Equity is defined as “the market value of a homeowner’s unencumbered interest in their real property—that is, the sum of the home’s fair market value and the outstanding balance of all liens on the property.” If you were to sell your home and pay off the balance of the mortgage (and any other debts, such as home equity credit lines or liens), the cash you would have leftover is your equity. Your “equity position” changes over time due to a variety of factors.

 As you’ve probably noted, the biggest variable in your home equity position is the home’s true market value. A variety of factors can influence your home’s value, including: Market demand for homes in your area, local amenities, schools, your home’s particular features, upgrades you’ve made, condition issues, and quite a bit more. So how can you tell your equity position?

 First, you need to know what you owe on your home. This is as simple as checking home equity 2your mortgage statement to see what your principle balance is on the loan. This number can differ slightly from your actual payoff amount due to closing dates, interest, and other issues determined during the sale, but generally speaking your principle balance is the number you need to know. If you have any other debt on the home, you need to add the value of this debt to the principle balance. This might include credit lines, liens, or second mortgages, for example.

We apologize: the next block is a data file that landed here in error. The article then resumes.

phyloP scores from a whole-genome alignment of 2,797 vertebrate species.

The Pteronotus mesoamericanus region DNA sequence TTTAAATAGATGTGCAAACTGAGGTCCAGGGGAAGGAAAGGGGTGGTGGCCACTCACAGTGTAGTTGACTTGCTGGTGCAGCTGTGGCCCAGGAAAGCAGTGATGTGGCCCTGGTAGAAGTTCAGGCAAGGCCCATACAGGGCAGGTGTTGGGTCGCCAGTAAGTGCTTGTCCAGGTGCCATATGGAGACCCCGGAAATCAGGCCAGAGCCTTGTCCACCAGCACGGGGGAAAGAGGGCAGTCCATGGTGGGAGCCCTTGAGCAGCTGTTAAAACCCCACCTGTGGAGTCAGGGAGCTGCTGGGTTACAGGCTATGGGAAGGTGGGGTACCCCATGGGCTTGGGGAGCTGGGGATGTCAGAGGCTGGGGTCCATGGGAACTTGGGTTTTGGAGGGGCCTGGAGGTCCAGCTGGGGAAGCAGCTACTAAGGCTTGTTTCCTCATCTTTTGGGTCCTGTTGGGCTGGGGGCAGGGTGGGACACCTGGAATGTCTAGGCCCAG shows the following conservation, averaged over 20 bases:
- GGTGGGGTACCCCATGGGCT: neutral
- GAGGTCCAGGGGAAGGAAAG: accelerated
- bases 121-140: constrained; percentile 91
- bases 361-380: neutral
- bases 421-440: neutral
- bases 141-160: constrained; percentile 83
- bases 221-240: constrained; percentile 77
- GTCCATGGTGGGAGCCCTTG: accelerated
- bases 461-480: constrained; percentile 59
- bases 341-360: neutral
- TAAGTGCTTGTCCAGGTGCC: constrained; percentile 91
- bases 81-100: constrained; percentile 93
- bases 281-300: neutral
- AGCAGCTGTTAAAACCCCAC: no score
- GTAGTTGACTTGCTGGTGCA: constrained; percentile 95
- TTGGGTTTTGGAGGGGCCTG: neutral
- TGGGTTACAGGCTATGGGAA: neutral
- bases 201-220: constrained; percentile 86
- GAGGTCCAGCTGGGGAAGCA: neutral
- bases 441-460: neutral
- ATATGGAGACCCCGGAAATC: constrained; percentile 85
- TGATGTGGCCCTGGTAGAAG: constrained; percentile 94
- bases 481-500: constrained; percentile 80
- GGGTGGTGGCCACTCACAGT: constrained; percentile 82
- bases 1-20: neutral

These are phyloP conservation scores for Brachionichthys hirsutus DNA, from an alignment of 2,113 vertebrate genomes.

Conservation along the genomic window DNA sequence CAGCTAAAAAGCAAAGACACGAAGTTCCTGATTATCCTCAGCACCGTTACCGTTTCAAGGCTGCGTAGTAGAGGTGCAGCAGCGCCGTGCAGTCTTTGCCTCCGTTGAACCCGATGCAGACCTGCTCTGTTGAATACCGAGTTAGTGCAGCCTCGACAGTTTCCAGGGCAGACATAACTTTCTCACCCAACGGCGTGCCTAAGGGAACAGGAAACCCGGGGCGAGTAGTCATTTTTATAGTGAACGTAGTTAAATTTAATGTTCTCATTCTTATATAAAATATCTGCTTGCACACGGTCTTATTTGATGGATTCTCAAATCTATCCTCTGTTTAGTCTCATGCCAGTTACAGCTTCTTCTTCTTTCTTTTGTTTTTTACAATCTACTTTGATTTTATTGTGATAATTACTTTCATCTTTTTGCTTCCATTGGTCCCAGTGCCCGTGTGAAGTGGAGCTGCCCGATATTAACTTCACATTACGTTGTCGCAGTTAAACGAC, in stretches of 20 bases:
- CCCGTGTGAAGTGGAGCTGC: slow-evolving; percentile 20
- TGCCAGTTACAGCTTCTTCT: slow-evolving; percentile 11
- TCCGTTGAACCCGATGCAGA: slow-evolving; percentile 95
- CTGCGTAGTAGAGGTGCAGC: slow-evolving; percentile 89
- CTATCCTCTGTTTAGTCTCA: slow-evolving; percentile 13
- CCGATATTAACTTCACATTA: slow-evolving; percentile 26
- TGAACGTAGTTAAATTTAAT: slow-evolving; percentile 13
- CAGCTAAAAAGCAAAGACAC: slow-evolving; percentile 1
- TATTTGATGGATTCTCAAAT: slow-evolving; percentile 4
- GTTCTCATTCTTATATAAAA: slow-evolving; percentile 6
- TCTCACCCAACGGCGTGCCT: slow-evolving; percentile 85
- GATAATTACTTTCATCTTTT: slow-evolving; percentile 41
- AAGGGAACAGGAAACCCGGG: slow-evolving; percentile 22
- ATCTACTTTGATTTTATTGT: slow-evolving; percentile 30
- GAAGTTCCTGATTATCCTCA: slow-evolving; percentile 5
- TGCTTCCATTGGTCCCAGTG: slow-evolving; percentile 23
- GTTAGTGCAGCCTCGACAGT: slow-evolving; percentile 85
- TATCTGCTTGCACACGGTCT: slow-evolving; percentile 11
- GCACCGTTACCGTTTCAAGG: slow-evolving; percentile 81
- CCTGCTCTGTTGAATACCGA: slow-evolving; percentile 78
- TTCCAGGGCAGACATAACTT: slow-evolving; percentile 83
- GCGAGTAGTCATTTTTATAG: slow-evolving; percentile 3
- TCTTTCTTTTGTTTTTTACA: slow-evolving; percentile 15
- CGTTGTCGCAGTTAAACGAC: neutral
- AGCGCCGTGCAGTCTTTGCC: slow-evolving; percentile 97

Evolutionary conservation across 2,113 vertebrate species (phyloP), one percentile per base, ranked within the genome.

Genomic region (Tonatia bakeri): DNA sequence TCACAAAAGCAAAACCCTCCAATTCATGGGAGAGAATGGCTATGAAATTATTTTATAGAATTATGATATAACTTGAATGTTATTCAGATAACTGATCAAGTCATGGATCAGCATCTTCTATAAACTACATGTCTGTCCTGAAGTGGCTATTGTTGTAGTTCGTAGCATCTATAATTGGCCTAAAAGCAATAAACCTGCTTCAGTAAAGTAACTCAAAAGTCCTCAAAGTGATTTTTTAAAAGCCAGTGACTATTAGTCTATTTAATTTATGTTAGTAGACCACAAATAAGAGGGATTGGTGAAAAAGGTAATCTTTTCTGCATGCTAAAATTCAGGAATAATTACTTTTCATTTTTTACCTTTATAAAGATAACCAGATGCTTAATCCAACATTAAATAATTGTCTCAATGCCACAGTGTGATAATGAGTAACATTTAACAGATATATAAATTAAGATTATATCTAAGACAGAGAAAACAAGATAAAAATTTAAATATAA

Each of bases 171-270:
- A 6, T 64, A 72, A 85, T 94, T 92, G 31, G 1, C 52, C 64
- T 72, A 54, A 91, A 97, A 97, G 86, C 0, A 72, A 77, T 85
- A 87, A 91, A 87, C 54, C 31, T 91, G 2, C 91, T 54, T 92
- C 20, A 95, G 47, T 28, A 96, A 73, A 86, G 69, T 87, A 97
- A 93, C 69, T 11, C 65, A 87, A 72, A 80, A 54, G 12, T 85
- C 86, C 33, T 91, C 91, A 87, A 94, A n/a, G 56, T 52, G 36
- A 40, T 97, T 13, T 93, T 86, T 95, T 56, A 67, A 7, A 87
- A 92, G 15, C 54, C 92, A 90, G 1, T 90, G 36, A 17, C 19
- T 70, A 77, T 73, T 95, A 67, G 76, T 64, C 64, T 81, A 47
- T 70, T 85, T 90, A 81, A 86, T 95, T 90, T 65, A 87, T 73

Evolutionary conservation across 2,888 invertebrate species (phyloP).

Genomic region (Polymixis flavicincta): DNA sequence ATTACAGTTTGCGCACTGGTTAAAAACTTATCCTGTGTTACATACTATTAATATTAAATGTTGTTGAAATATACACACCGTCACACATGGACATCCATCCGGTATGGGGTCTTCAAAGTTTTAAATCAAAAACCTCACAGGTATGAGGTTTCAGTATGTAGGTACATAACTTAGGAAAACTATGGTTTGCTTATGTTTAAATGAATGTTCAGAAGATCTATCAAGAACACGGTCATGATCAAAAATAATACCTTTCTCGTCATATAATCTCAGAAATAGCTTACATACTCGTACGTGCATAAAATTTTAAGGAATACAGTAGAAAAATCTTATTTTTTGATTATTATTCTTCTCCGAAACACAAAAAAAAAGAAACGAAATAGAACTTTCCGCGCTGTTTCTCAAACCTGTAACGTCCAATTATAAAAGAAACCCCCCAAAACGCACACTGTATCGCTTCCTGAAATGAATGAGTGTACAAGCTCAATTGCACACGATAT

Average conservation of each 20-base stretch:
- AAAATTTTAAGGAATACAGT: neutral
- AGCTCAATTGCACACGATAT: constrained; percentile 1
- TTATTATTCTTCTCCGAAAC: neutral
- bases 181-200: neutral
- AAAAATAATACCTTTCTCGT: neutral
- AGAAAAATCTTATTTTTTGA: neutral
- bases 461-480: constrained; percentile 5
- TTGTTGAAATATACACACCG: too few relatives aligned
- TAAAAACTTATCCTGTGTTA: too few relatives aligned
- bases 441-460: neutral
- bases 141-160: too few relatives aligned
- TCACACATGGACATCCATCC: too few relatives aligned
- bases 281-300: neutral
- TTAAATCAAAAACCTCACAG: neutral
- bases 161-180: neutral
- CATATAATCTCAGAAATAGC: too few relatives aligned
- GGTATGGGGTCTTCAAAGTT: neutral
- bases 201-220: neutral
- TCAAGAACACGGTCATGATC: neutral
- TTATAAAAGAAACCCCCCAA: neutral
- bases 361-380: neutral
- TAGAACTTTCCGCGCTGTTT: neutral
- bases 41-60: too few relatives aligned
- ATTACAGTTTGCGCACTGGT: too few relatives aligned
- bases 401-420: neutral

Next, you need to know the value of your home. While there are sites such as Zillow and Trulia out there which will tell you what your home’s value is, these “automated valuation models” are generally not very accurate when it comes to your home’s value, as they exclude many crucial factors. Often they come in quite a bit higher. They can, however, give you an idea of general changing trends in your market over time.  Learn more about market values and prices here.

Hiring an appraiser is one way to determine your home’s value from a more bank-like perspective. While an actual sale may be above the appraisal, this thorough, conservative option is a good way to go. The downside? You may have to pay up to $500 for the appraisal.

 Of course, We’re happy to help you get a handle on your home’s current value with a comparative market analysis (CMA). Just get in touch today: THE NICHOLAS TEAM, Barbara & Gregg, realestate@thenicholasteam.com  Office: 973-509-2222 ext. 1126

2016 WINTER BUYING AND SELLING GUIDES AVAILABLE

BuyerSellerGuideSpring2015CoverSpread

The process of buying a home can be overwhelming at times, but you don’t need to go through it alone.

You may be wondering if now is a good time to buy a home…or if interest rates are projected to rise or fall. The free eGuide  for BUYERS or SELLERS will answer many of your questions and likely bring up a few things you didn’t even know you should consider when buying a home.